Secondly, by his death Jesus provided for the redemption of humankind from sin and death. “The gift God gives is everlasting life by Christ Jesus our Lord.” “There is one God, and one mediator between God and men, a man Christ Jesus, who gave himself a corresponding ransom for all.” Yes, as he himself stated it: “The Son of man came, not to be ministered to, but to minister and to give his soul a ransom in exchange for many.”—Rom. 6:23; 1 Tim. 2:5, 6; Matt. 20:28.
And thirdly, by his faithfulness to death Jesus set a marvelous example for all his followers: “Look intently at the Chief Agent and Perfecter of our faith, Jesus. . . . Indeed, consider closely the one who has endured such contrary talk by sinners against their own interests, that you may not get tired and give out in your souls.” “Christ suffered for you, leaving you a model for you to follow his steps closely.”—Heb. 12:2, 3;1 Pet. 2:21.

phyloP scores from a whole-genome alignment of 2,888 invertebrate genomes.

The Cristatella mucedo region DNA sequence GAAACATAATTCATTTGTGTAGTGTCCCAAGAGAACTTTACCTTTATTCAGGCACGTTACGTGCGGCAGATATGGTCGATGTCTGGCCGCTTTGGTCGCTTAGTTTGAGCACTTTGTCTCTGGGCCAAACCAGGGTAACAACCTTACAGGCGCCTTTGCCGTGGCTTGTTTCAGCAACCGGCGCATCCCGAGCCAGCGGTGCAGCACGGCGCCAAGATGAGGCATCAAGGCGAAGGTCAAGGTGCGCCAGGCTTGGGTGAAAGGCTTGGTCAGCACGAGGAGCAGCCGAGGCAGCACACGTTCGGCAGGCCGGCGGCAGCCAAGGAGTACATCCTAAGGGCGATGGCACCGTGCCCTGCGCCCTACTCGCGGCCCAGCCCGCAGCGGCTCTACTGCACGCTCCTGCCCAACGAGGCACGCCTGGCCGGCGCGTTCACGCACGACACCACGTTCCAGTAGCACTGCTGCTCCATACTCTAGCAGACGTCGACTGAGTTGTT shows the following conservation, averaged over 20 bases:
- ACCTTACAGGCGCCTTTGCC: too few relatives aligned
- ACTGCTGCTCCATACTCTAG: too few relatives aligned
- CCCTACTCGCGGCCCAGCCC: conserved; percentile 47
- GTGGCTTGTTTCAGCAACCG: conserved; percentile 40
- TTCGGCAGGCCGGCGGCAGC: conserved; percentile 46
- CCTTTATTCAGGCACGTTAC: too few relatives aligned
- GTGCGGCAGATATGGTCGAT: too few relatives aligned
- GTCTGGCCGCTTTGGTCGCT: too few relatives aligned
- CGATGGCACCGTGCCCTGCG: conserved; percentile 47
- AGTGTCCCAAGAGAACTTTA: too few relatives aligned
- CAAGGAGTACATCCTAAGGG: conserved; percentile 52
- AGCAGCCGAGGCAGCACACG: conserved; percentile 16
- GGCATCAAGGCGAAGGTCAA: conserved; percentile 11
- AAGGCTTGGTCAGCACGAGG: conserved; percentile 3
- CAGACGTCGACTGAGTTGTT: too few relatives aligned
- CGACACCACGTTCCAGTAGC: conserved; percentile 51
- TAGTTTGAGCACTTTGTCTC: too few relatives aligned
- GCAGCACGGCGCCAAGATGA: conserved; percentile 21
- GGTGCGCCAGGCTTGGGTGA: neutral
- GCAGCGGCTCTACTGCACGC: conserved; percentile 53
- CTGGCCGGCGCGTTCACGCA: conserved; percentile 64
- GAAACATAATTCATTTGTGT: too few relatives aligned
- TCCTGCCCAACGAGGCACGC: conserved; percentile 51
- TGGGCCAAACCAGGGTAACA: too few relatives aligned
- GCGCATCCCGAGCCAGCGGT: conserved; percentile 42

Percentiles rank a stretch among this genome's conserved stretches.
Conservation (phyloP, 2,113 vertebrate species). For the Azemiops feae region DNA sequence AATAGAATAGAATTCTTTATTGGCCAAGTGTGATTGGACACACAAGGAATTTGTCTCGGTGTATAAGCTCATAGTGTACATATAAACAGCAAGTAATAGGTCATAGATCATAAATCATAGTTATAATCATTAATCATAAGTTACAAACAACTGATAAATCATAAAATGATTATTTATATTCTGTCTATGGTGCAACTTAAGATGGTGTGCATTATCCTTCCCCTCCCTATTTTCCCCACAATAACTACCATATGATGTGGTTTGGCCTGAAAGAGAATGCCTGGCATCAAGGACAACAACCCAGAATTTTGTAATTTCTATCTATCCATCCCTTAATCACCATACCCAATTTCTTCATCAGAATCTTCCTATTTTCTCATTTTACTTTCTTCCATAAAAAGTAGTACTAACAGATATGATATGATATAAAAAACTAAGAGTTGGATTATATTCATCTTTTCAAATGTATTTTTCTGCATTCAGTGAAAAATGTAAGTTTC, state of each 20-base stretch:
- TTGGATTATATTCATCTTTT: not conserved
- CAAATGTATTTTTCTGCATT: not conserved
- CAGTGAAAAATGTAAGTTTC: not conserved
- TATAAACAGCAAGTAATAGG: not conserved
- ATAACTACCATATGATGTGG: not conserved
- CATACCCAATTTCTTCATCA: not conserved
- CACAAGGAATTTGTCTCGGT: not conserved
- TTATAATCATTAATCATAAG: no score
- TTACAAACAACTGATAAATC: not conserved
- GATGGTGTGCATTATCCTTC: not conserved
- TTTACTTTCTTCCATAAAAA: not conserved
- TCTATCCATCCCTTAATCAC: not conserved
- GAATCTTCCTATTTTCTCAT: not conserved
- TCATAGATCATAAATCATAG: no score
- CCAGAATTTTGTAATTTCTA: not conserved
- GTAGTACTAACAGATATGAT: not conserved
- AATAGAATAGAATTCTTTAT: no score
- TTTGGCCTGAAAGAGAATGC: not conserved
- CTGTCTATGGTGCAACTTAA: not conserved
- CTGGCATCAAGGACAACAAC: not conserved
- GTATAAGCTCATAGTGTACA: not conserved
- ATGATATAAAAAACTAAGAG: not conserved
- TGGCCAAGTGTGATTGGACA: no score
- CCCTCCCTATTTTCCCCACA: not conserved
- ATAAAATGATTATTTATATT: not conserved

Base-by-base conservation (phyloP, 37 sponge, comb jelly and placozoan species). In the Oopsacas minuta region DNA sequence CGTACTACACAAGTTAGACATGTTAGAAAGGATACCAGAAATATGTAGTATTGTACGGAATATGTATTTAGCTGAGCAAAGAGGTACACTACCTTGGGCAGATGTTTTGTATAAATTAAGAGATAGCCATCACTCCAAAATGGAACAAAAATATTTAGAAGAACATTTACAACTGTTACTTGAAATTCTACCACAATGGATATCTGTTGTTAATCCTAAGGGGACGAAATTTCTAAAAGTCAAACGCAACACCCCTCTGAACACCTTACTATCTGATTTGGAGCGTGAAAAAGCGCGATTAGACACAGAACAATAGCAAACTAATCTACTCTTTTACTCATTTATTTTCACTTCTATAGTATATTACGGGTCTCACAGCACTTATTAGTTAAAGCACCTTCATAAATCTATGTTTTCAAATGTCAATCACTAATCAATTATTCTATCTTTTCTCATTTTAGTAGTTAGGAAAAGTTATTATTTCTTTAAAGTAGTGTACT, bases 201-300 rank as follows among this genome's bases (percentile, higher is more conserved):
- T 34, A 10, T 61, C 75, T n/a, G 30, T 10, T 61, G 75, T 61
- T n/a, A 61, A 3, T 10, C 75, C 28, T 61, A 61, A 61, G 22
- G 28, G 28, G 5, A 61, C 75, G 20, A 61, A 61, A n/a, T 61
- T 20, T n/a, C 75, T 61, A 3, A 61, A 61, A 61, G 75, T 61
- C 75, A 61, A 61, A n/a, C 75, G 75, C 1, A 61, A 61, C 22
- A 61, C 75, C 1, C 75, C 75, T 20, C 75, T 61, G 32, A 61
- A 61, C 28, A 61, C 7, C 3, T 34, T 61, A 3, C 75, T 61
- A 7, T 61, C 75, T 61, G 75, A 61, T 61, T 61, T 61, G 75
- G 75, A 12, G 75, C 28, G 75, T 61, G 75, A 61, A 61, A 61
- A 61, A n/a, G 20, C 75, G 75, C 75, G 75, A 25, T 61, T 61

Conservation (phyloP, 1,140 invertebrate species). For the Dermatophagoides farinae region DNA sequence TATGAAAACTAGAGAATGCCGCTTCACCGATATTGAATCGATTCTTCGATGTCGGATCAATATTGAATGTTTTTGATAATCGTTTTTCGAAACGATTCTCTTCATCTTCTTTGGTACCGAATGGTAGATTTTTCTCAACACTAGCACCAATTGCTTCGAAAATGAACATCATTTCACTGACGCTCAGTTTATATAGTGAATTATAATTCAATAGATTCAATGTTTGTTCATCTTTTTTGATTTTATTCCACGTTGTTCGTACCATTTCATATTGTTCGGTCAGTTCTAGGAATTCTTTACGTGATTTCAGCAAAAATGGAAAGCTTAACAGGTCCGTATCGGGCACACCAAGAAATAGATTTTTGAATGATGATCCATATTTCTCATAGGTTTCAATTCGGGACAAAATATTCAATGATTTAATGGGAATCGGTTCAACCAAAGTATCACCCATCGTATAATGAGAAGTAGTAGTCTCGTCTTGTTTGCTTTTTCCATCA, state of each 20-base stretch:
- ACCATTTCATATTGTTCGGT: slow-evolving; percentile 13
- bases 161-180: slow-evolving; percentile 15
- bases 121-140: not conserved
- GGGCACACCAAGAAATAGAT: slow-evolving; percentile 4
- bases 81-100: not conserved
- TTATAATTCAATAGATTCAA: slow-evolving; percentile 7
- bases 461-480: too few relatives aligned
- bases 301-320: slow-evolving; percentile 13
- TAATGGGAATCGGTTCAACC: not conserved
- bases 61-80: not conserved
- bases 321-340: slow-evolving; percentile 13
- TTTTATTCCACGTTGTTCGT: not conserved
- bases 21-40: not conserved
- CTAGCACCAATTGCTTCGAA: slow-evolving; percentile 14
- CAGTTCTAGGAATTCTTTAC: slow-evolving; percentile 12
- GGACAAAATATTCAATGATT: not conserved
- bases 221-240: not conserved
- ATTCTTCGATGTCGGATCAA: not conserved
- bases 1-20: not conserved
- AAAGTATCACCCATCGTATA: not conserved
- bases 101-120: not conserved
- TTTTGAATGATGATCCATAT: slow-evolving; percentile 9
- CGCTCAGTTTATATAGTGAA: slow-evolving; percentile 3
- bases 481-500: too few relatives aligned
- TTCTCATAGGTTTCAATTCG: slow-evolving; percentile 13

Nor would we overlook the part Jehovah played in making the day of Christ’s death so memorable. Was it not he who first of all purposed that his Son take this course? And in giving his only-begotten Son did he not show the greatest love? As we read: “The love is in this respect, not that we have loved God, but that he loved us and sent forth his Son as a propitiatory sacrifice for our sins.”—1 John 4:10; John 3:16.
Surely, in view of all that was accomplished by Jesus in his life and particularly by his death, it is most fitting that his death be commemorated. The Scriptures say nothing about celebrating Christ’s birthday, or any other birthday for that matter. (In the Scriptures only pagans are reported as celebrating birthdays.) But they do record Jesus’ command to commemorate his death. So the witnesses of Jehovah commemorate Jesus’ death rather than his birth. The apostle Paul, having received information regarding it from Jesus himself, tells us: